Sledgehammer: Cluster-Fueled Debugging

Authors:
Andrew Quinn University of Michigan
Jason Flinn University of Michigan
Michael J Cafarella University of Michigan

Introduction:

Current debugging tools force developers to choose between power and interactivity.In this paper, he authors propose cluster-fueled debugging, which provides interactivity for powerful debugging tools by parallelizing their work across many cores in a cluster. Then, they re-run applications with this instrumentation.

Abstract:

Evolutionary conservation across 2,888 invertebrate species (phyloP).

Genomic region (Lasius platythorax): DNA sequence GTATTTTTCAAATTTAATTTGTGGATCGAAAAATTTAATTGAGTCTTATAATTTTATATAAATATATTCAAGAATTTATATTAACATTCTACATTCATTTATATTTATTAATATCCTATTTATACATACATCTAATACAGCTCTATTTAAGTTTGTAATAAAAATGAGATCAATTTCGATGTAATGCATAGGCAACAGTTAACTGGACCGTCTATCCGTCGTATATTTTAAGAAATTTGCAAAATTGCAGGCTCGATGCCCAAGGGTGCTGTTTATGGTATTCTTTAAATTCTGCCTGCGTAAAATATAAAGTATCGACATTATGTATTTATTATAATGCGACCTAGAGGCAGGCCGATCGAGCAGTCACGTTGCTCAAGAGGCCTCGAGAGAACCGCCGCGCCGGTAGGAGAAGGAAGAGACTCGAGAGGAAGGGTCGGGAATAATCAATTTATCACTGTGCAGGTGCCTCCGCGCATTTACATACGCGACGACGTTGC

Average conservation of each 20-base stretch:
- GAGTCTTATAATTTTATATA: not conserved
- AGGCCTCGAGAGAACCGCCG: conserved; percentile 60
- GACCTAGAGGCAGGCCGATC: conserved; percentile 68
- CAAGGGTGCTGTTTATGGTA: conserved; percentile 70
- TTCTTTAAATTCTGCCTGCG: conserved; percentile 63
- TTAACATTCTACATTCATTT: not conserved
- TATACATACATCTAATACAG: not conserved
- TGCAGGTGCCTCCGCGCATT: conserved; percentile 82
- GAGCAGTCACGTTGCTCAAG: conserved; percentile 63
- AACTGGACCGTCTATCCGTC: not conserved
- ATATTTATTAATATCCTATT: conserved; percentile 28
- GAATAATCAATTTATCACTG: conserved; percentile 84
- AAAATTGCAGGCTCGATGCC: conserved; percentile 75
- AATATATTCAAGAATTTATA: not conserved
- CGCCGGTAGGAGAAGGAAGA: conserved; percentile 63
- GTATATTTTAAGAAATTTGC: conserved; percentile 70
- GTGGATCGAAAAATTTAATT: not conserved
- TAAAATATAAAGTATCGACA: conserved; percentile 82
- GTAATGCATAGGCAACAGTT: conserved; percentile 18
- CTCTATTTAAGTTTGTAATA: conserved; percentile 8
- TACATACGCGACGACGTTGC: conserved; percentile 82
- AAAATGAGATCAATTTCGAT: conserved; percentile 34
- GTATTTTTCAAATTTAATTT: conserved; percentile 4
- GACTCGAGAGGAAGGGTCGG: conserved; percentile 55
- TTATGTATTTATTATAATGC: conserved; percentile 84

Current debugging tools force developers to choose between power and interactivity. Interactive debuggers such as gdb let them quickly inspect application state and monitor execution, which is perfect for simple bugs. However, they are not powerful enough for complex bugs such as wild stores and synchronization errors where developers do not know which values to inspect or when to monitor the execution. So, developers add logging, insert timing measurements, and create functions that verify invariants. Then, they re-run applications with this instrumentation. These powerful tools are, unfortunately, not interactive; they can take minutes or hours to answer one question about a complex execution, and debugging involves asking and answering many such questions.In this paper, we propose cluster-fueled debugging, which provides interactivity for powerful debugging tools by parallelizing their work across many cores in a cluster. At sufficient scale, developers can get answers to even detailed queries in a few seconds. Sledgehammer is a cluster-fueled debugger: it improves performance by timeslicing program execution, debug instrumentation, and analysis of results, and then executing each chunk of work on a separate core. Sledgehammer enables powerful, interactive debugging tools that are infeasible today. Parallel retro-logging allows developers to change their logging instrumentation and then quickly see what the new logging would have produced on a previous execution. Continuous function evaluation logically evaluates a function such as a data-structure integrity check at every point in a program’s execution. Retro-timing allows fast performance analysis of a previous execution. With 1024 cores, Sledgehammer executes these tools hundreds of times faster than single-core execution while returning identical results.

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